Descent is rendered as song, and it’s a song that will never stop hurting. If you want to know how I hear my work, how it lives in my body, come to my readings (5). Sound is essential to poetry, which I first learned from the work of Gertrude Stein and Harryette Mullen and Alice Notley’s essay “American Poetic Music at the Moment” (15). Poetry is what Terrance Hayes calls “music without full instrumentation” (15).
Instruments come in many forms. A good editor can pull a sentence taut like a wrench tightening a socket, but the most aggressive or proactive among them may also alter the shape of the art (8). (Did I say that walls are made to be bulldozed? But first should I have specified who’s driving (10))?
Ultimately, why do I bother with structure when I keep suggesting that construction only invites demolition? Am I implying that genre by its nature is a site of rupture (10)? I hate how academics use the term “violence” so expansively, but there is a violence to what I am asking: Should I, writing away at a table quite safely, even speak of walls and bulldozers and border crossing metaphorically given the literal fact of what is happening today (6)?
Because walls are made to be bulldozed, I am not in a monogamous relationship with poetry. For instance, the films of Todd Haynes call to me, especially Velvet Goldmine—its approach to narrative, image, allusion, time, and desire. Desire! (14).
Desire: Suppose I say that at this precise moment, my love is writing in the adjacent room, and at the same time that I wish not to be interrupted, I also wish he would come over and kiss* me? These are two contradictory desires that held simultaneously are poetry (2). They are also the conditions of my genre crossing: Can two possibilities be realized equally? And if not, how do we name such yearning (10)?
List of questions:
1 - How did your first book or chapbook change your life? How does your most recent work compare to your previous? How does it feel different?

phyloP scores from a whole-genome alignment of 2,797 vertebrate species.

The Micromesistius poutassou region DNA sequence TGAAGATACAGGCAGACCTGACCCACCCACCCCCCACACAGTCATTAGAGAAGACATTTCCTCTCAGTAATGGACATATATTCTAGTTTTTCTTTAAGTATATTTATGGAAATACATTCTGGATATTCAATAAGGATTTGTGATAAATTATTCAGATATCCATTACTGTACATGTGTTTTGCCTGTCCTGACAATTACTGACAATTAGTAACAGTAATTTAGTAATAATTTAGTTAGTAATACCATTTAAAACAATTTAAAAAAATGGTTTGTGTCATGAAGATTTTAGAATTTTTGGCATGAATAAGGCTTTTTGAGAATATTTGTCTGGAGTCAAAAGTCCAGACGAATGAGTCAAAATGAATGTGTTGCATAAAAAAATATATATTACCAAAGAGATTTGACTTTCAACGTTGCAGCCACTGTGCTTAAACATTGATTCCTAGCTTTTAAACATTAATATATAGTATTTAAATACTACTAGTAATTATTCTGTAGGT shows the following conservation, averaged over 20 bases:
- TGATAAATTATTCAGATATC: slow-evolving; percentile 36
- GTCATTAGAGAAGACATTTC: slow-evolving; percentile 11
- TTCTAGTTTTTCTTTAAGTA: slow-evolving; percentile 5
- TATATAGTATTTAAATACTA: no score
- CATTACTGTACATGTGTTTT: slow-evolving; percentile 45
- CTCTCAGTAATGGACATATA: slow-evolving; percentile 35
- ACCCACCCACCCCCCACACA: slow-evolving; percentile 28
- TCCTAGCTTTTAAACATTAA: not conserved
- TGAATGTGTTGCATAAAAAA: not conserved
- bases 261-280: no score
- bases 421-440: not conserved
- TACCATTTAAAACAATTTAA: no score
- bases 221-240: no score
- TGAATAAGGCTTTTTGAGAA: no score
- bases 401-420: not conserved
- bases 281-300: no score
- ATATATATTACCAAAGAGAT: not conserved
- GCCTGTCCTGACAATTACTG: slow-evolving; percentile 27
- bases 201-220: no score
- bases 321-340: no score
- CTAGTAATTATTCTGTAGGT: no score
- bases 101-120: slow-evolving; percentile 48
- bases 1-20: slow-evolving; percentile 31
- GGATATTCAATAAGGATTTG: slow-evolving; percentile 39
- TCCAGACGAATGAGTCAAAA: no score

2 - How did you come to poetry first, as opposed to, say, fiction or non-fiction?
3 - How long does it take to start any particular writing project? Does your writing initially come quickly, or is it a slow process? Do first drafts appear looking close to their final shape, or does your work come out of copious notes?
4 - Where does a poem or work of prose usually begin for you? Are you an author of short pieces that end up combining into a larger project, or are you working on a "book" from the very beginning?
5 - Are public readings part of or counter to your creative process? Are you the sort of writer who enjoys doing readings?
6 - Do you have any theoretical concerns behind your writing? What kinds of questions are you trying to answer with your work? What do you even think the current questions are?
7 – What do you see the current role of the writer being in larger culture? Does s/he even have one? What do you think the role of the writer should be?
8 - Do you find the process of working with an outside editor difficult or essential (or both)?
9 - What is the best piece of advice you've heard (not necessarily given to you directly)?
10 - How easy has it been for you to move between genres (poetry to reviews to short lyrical prose)? What do you see as the appeal?
11 - What kind of writing routine do you tend to keep, or do you even have one? How does a typical day (for you) begin?
12 - When your writing gets stalled, where do you turn or return for (for lack of a better word) inspiration?
13 - What fragrance reminds you of home?
14 - David W. McFadden once said that books come from books, but are there any other forms that influence your work, whether nature, music, science or visual art?
15 - What other writers or writings are important for your work, or simply your life outside of your work?
16 - What would you like to do that you haven't yet done?
17 - If you could pick any other occupation to attempt, what would it be? Or, alternately, what do you think you would have ended up doing had you not been a writer?
18 - What made you write, as opposed to doing something else?
19 - What was the last great book you read? What was the last great film?
20 - What are you currently working on?
*Suppose kiss stands in for a word I can use in a poem but not in an interview, which wears no frame to artify it. So in a genre that advertises its authenticity, the last wall standing is the wall of “good taste.”